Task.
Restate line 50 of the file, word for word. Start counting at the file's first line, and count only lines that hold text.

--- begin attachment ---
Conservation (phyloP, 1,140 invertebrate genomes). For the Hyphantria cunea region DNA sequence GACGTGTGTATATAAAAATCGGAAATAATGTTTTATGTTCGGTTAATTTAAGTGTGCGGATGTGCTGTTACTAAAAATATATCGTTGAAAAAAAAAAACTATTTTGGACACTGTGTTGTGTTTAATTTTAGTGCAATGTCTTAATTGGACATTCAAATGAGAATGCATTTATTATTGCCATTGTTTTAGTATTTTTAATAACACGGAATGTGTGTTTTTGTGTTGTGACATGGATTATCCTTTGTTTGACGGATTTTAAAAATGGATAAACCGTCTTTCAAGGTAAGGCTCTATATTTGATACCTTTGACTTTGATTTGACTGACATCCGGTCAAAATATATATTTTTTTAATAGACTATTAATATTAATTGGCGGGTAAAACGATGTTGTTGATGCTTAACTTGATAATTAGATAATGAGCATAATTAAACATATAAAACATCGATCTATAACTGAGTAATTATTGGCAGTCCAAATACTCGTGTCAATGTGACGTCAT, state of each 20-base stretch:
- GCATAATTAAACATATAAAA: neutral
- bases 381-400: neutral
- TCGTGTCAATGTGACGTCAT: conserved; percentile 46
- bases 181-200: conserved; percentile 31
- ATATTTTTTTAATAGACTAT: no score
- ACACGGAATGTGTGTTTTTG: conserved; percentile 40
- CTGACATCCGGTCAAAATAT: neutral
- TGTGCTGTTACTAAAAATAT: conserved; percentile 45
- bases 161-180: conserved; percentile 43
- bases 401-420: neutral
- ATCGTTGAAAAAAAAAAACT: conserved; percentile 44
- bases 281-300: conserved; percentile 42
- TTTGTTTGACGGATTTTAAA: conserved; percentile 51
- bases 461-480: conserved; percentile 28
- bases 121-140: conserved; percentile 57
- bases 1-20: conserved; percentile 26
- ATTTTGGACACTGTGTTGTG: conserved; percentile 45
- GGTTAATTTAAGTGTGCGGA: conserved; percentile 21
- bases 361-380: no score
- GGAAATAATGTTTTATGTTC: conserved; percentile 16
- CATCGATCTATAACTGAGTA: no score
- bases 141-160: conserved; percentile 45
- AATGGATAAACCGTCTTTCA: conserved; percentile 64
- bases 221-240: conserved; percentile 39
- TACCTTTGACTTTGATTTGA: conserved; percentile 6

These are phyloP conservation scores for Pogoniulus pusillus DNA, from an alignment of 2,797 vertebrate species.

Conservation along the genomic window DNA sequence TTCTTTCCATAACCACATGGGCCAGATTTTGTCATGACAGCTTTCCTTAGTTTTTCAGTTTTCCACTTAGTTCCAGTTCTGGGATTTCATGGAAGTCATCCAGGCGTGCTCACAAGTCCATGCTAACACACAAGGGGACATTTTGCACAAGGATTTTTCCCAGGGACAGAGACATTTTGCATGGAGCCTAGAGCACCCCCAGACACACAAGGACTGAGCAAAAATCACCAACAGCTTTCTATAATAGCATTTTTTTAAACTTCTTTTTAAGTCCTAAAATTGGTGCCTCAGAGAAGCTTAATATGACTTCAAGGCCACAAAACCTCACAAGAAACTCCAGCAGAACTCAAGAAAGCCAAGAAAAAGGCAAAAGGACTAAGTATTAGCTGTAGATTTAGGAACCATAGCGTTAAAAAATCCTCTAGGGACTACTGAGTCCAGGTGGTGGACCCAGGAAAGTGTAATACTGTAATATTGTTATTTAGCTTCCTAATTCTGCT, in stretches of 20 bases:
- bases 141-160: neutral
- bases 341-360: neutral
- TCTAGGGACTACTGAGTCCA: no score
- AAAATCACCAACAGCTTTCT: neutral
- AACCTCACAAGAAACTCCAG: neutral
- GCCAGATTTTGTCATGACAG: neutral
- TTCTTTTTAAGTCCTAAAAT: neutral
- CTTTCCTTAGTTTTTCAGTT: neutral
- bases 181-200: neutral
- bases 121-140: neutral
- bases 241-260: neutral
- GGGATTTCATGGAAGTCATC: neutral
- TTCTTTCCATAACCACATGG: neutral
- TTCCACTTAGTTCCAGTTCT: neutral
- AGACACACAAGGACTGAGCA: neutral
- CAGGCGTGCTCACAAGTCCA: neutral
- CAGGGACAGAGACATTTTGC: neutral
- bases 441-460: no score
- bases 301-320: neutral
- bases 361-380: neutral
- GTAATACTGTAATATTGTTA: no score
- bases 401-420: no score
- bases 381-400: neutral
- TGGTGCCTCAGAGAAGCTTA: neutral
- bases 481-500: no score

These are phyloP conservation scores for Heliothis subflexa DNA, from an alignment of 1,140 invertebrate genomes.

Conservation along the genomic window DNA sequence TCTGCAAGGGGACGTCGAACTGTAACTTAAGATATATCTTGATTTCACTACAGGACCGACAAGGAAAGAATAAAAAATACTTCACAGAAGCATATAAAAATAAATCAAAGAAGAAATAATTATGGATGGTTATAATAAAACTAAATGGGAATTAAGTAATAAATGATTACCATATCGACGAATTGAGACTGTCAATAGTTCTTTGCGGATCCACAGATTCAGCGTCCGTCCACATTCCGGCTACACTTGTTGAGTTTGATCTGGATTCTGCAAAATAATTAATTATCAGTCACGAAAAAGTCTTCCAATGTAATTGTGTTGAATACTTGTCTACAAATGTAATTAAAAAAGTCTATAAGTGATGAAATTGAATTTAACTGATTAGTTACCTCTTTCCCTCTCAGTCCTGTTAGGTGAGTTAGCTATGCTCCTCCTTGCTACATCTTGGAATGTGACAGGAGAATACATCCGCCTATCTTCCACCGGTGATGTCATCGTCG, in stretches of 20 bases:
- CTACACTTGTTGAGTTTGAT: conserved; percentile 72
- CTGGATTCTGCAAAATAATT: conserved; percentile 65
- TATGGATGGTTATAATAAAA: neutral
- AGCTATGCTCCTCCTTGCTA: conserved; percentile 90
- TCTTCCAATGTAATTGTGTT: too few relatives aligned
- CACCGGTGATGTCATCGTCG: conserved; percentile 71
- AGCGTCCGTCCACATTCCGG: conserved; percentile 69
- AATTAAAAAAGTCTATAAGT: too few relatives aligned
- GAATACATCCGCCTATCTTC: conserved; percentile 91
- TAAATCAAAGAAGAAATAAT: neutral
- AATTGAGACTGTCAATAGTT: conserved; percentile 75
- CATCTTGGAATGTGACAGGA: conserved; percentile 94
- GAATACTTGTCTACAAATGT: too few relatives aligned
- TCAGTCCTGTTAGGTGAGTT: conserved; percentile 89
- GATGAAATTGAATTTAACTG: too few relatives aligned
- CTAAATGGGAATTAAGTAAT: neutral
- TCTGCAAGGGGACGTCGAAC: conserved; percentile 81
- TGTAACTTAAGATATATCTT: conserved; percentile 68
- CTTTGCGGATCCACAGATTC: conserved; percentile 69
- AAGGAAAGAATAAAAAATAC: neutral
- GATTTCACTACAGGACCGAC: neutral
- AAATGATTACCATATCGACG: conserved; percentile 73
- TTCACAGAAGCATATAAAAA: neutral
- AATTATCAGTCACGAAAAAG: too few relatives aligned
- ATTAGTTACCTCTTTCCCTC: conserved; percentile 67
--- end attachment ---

- bases 401-420: no score